Gobley demonstrated the presence of lecithin in an ample variety of biological matters, focusing his studies especially on animal-origin tissues. He found out that biological lecithin was a mixture of bipolar phospholipids performing essential physiological functions, such as stabilization of cell membranes and facilitation of metabolic activity in human organs (brain, blood, liver, etc.).
To note how cell membranes are made up of two opposite layers of phospholipids, while emulsions have only one, called micelle (see previous pic).
The earliest known reference to the presence of lecithin even in plants such as soybeans dated back to 1889 in Switzerland, where the legacy left by a German chemist named Ernst Schulze would then mark Germany as the leading European hub for the industrial development of food-purpose lecithin.
The first patent for the application of soy lecithin to chocolate was filed in 1930 by Hansa-Mühle, which would later start importing soybean as a commodity from the prolific United States and selling back the finished ingredient to American chocolate makers.
In modern days, the raw materials from which plant-based lecithin can be extracted have never been so variegated: not only soybeans, but also rapeseeds and sunflower seeds. Albeit this diversity, the higher-yielding source for the production of lecithin still is soybean.
Asia-Pacific is projected to be the largest consuming region of soy lecithin (contained in many convenience foods) for the next years, even though it is the United States that have been leading the global market production of soybeans and soybean lecithin since the end of World War II.
Organic soy lecithin is the cleaner reply to conventional soy lecithin, whereas producers certify to steer clear of any questionable GMO practices.
Because of strict EU requirements to declare any addition of allergens and genetically modified organisms (GMOs) in foods, a gradual shift to allergen- and GMO-free sources of lecithin, such as sunflower lecithin, is taking place in the food industry who cares about the informed consumer.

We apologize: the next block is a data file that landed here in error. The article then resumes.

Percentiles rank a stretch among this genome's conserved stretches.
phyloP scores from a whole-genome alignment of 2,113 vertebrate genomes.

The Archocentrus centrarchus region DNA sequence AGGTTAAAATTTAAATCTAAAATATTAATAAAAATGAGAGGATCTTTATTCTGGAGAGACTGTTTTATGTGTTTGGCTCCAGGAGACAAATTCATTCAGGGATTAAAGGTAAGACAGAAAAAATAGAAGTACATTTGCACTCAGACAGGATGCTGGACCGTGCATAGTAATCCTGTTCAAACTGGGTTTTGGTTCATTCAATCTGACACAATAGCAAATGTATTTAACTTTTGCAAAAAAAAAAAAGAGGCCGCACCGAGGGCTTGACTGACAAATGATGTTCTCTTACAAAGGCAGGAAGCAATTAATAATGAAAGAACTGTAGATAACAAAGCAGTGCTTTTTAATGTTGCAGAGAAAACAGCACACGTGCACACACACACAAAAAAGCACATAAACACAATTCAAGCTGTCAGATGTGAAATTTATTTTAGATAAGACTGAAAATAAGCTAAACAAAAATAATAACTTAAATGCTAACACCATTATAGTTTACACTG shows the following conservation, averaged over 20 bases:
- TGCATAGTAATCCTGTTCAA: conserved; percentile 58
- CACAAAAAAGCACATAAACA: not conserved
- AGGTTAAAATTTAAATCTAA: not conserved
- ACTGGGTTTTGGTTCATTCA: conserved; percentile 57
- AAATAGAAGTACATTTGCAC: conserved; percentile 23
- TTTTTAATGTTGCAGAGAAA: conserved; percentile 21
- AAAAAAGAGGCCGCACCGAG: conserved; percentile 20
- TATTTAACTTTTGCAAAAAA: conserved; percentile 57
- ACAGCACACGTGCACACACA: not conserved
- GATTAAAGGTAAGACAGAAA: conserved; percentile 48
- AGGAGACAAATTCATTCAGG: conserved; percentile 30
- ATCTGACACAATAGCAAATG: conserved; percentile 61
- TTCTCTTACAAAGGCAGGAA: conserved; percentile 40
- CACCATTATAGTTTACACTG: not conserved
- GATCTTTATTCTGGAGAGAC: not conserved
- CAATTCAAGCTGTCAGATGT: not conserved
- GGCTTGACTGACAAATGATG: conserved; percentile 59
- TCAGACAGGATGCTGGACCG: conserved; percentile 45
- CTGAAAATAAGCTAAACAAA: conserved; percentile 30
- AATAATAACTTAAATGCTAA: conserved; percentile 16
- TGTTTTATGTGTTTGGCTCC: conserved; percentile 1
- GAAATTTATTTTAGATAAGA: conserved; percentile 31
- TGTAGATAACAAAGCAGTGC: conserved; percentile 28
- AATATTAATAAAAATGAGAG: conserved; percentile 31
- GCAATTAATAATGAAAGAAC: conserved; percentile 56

Moreover, sunflower lecithin displays the same flow functionalities of soy lecithin at just a lighter increase of about 0.1%.
Rapeseed sources for lecithin, instead, are marginalized for the presence of unhealthy trans-fatty acids in the composition of erucic oil, of which rapeseed is naturally rich. Healthier patterns for the extraction of lecithin from rapeseed are envisioned in the low-erucic GMO-variety canola, though it raises similar concerns already seen for non-organic soy lecithin.
Contrary to popular beliefs, not all lecithin is created equal.
Commercial lecithin has different grades and forms (oiled and deoiled), suitable for specific food applications to achieve desired dispersibility properties. In particular, fluid (oiled) lecithins are recommended for a food with the fat phase prevailing over the water phase, as they tend to disperse more readily in fat-based dispersions; whereas deoiled (powdered) lecithins are recommended for a food with the water phase prevailing over the fat phase, being more easily soluble in water-based dispersions.
The emulsification properties of lecithin at different grades are conventionally expressed with a Hydrophilic-Lipophilic Balance (HLB) index.